A diagnosis of fructose malabsorption is a controversial one, as fructose containing fruits and vegetables have been part of mankind’s diet since God was a boy, and fruit and vegetables happen to be extremely good for you in all other ways, being chock-full of vitamins, minerals, phytonutrients, antioxidants and fibre while still being low in kilojoules. It is more than likely the problem has arisen in recent times as food manufacturing has increased the amount of fructose added to processed foods. This, combined with dysbiosis (the wrong bugs in the wrong place in your gut), has predisposed some individuals to this condition.


  • Reflux.
  • Constipation and/or diarrhoea.
  • Bloating.
  • Flatulence.
  • Abdominal pain.
  • Vomiting.
  • Depression.

What to do?


  • Avoid or reduce the following foods: fruit juice, tinned and dried fruit, grapes, guava, apple, coconut milk and cream, honeydew melon, mango, nashi fruit, papaya, pear, quince, star fruit, tomato, watermelon, Lebanese cucumber, sweet potato, tomato paste, relish, sweet and sour sauce, BBQ sauce, fructose corn syrup, fructose, honey, fortified wines, globe artichokes, asparagus, garlic, green beans, onions, leek, shallots and wheat.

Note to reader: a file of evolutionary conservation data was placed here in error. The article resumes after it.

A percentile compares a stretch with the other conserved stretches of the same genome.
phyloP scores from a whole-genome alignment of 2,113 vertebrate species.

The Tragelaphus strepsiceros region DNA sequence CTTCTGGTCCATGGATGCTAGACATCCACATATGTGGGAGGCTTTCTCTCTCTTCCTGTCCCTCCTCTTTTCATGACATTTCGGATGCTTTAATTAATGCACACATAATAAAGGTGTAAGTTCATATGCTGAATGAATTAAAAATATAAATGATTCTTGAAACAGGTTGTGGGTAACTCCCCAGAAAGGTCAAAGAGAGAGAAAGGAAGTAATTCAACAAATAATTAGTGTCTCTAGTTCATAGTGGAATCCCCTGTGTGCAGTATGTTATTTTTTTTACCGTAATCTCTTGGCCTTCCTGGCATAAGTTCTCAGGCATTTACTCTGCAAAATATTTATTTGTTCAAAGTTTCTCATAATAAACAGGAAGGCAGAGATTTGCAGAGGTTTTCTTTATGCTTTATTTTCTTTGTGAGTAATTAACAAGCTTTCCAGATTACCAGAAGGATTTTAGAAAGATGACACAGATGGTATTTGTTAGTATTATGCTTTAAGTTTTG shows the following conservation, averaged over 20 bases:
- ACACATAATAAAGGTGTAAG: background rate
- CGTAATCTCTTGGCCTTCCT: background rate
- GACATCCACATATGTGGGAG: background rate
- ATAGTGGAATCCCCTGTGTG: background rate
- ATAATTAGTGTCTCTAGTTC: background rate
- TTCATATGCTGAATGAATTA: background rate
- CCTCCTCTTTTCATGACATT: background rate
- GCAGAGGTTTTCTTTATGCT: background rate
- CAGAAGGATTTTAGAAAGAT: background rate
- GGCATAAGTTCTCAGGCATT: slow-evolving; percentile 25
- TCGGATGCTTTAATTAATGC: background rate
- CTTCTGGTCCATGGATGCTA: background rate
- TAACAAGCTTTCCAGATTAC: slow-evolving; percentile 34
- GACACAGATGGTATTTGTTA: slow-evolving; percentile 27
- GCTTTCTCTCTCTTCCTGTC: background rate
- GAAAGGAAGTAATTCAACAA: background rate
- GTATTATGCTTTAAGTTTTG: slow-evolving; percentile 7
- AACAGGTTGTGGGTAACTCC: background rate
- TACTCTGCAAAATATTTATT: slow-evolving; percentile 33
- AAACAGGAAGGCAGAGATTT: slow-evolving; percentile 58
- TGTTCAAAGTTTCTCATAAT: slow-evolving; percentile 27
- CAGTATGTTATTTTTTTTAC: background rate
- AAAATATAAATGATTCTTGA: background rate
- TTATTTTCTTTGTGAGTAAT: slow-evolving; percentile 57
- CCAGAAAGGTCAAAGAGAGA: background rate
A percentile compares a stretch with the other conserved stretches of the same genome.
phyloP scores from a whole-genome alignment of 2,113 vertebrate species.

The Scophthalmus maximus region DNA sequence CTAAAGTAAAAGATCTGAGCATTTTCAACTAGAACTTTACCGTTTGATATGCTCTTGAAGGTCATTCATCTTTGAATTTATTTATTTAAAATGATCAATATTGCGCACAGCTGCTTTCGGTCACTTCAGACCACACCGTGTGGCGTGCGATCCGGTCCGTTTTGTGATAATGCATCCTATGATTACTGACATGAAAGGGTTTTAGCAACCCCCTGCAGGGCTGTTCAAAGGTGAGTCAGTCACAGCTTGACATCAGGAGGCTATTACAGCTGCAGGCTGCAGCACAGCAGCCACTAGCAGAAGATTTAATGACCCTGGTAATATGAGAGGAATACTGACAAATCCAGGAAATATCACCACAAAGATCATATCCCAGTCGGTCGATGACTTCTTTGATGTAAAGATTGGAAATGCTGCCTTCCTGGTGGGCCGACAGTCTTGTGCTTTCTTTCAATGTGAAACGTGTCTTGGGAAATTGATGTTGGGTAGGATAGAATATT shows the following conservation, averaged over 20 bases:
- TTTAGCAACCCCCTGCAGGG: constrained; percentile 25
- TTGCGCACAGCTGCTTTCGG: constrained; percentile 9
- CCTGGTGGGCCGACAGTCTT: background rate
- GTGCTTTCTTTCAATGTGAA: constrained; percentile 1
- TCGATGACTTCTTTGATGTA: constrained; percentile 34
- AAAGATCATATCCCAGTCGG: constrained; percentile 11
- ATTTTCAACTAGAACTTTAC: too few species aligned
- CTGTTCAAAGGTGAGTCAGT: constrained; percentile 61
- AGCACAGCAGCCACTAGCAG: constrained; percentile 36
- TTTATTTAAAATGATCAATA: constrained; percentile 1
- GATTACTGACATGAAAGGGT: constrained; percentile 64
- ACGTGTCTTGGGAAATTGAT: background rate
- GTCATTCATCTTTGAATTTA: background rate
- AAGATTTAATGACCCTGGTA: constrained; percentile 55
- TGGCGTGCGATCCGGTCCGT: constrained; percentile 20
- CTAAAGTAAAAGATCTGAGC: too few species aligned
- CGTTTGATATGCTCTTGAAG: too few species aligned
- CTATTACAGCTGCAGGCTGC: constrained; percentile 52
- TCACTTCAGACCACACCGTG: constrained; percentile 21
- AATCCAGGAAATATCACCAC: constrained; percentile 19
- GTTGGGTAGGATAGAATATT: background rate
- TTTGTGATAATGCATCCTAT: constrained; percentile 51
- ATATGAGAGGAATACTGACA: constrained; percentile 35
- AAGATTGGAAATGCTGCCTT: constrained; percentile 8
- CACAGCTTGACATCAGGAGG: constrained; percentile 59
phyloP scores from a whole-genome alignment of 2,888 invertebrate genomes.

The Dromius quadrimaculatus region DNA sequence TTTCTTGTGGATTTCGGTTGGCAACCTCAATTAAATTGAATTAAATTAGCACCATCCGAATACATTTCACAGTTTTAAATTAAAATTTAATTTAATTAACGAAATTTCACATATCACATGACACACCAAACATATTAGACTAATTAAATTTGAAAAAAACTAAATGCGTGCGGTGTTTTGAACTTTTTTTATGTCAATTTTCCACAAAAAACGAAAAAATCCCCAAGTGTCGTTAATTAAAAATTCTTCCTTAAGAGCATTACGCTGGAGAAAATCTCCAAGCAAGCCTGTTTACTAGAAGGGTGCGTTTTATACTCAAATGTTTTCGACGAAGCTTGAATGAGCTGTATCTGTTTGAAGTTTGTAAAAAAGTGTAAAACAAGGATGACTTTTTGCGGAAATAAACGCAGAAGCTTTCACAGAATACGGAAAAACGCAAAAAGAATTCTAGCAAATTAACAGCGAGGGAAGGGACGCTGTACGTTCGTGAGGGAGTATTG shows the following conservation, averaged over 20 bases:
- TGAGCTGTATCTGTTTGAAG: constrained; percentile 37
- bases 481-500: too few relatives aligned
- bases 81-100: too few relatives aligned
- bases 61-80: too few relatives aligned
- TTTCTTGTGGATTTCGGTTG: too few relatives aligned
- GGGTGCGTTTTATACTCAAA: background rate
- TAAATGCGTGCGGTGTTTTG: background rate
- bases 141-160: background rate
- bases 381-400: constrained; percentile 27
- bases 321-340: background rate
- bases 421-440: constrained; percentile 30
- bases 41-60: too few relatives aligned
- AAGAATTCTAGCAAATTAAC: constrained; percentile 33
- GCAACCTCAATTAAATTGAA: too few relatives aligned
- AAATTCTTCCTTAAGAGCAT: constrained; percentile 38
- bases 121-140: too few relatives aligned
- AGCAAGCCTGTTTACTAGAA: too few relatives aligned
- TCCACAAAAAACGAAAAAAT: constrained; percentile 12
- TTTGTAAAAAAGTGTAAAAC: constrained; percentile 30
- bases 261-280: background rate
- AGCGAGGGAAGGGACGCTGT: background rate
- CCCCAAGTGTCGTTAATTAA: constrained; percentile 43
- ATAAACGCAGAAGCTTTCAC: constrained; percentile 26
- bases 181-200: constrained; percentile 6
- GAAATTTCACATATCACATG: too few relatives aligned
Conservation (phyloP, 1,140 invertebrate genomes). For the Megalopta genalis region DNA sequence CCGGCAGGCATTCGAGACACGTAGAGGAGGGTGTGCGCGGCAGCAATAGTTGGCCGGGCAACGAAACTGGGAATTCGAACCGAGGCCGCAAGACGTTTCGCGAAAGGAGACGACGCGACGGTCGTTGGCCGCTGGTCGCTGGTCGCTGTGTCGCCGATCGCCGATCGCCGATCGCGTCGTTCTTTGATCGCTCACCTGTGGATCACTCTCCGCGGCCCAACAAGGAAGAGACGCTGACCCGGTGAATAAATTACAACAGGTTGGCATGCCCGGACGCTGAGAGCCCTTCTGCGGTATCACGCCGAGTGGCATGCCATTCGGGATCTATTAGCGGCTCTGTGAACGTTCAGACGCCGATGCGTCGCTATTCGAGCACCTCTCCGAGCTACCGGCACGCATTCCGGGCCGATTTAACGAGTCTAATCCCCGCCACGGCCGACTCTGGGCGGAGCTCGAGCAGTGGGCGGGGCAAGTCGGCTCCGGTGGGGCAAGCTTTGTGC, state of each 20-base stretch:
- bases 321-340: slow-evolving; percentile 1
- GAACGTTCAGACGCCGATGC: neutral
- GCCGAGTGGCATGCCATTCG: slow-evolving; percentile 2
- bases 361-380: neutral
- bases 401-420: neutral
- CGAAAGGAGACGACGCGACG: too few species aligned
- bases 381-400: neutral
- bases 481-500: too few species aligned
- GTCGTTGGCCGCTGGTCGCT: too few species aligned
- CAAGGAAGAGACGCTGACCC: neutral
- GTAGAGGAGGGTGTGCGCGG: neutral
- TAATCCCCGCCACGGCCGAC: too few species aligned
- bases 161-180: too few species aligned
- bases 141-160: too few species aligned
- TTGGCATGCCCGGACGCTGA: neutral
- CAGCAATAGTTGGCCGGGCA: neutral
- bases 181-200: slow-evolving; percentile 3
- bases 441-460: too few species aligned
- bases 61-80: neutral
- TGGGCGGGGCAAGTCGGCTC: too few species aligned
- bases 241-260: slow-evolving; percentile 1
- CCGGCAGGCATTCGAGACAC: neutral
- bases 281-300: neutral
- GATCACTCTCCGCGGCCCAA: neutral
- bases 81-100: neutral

The preceding list includes some very beneficial foods, and it would be a nutritional crime to be bereft of them for life. The best way to tackle the problem, if your symptoms are indeed made worse by these foods, is to remove them from your diet for a month while improving your intestinal microbiome with a course of probiotics and perhaps some digestive enzymes with each meal. Once all symptoms have abated, gingerly begin to reintroduce fructose-rich fruit and vegetables (leaving aside the processed fructose products) and hopefully, you will once again be able to enjoy these nutritious foods.


  • Take a probiotic supplement daily.
  • Take a digestive enzyme tablet with each meal.

5. Chemical sensitivity

Common chemicals include:

  • Histamine (red wine, soy sauce).
  • Salicylates (spices, herbs, berries).
  • MSG (packet soup).
  • Sodium benzoate (prunes, tea, soft drinks).
  • Sulphites (dried fruit, processed meats).


  • Difficulty in breathing.
  • Wheezing.
  • Headache.
  • Nasal congestion.
  • Runny nose.
  • Skin rash.
  • Hives.
  • Itching.
  • Swelling of the hands, face and feet.
  • Inflammation of the eyes.
  • Stomach pain.
  • Nausea.
  • Burning or itching sensation in the mouth.
  • Flushing of the skin.
  • Diarrhoea.
  • Blood pressure changes (both high or low possible).
  • Dizziness and fainting.
  • Fluid retention (oedema).

What to do

These reactions are not immune mediated.


  • Avoid or reduce the chemical in your diet as much as you can.

Behind the scenes